It's Leicester, Jim, but not as we know it

I spent the Easter weekend standing, on aching feet, behind a table at the National Space Centre, celebrating First Contact Day with a serious number of Trekkies/ers (depending on your persuasion).
A very lively event, well received by all accounts - thought I was unfortunately not able to see much of what was going on.

I spent Saturday in the company of steampunk author Steve Turnball and his charming wife, but things got a little out of hand on Sunday, when my wife joined me and seemed to both enrapture and upset a number of the locals. I think it was something to do with her attire.


Most enjoyable, and hope to do more events at the Space Centre.


Review: 'Breed' by K T Davies

I recently read and reviewed 'The Red Knight' by the same author, and I freely admit I was less than impressed - mainly because I saw so much more in K T Davies' style and ability than came out in 'The Red Knight'. 

I was so convinced there was better to come that when I heard she had a book out through publishers Fox Spirit, I actually bought it with my own hard earned and jealously guarded cash, rather than cadging an ebook from the publisher.

'Breed', I'm glad - and slightly surprised - to say, earned itself a permanent spot in my library. I can't remember the last book I read that I set aside and thought 'I'm going to read that again'. 

'Breed' is the name of the principle character; a cross between a human and a beast spawned in mysterious wars of the past. She (refreshing, to start) is like a cross between Hell Boy, Wolverine and the Hulk, and I love her. Her character is deep and complex even through the blunt and uncomplicated exterior. It is a real pleasure to read a story from a non-human perspective.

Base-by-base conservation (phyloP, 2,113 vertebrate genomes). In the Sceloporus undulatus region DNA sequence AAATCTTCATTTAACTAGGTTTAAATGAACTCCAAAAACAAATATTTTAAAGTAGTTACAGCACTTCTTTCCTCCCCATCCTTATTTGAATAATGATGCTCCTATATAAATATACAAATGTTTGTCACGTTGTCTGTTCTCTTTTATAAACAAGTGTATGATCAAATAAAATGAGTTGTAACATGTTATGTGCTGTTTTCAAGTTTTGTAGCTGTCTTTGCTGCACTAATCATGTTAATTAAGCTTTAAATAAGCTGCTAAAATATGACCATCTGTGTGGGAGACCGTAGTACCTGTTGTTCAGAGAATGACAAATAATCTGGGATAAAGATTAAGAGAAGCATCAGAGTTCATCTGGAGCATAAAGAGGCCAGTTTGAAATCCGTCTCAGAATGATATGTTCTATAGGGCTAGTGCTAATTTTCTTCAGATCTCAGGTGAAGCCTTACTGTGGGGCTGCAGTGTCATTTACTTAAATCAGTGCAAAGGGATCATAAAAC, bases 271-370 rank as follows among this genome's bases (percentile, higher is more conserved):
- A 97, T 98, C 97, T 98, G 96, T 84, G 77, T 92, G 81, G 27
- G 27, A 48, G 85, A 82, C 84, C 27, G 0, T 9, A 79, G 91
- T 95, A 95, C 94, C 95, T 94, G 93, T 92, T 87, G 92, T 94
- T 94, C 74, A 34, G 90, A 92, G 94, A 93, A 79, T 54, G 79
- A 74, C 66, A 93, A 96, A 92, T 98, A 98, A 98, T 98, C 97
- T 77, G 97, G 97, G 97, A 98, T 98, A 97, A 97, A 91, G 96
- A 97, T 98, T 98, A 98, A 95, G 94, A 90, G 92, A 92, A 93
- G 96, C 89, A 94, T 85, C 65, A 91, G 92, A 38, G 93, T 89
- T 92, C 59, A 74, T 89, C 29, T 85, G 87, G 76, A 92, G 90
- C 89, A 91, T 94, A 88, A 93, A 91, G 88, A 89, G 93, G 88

I don't, as I have often said, get into explaining story-lines. Other reviewers seem to delight in doing that, and I wouldn't want to rain on their parades. I will say the story was a classic 'hero's quest' format, but with enough wrinkles in plot and character to keep it fresh and the pages turning. As a bedtime reader, my only complaint would be in the amount of missing sleep this book cost me.

An absolute delight, and I hope, as is suggested at the end, we may hear more from Breed - and i wouldn't mind knowing more about the Schism War

Lastly, I want to share with you the description from Amazon, which is one of the best I have seen for some time (and certainly swayed me):

"After Breed, a Guild Blade of small renown, is chased by a dragon, tricked by a demon, almost killed by a psychopathic gang boss and hunted by a ferocious spider-like arrachid assassin life really takes a turn for the worst. Sentenced to five years bonded servitude to a one-handed priest magician, Breed must find the hammer of the ancient hero known only as the Hammer of the North within a year and a day… or else. And so, with only a drug-addicted vagrant, a rat-faced child, and a timid priest for back up, Breed sets out for the mighty city of Valen and the tomb of the Hammer. What could possibly go wrong? I’ll give you a clue."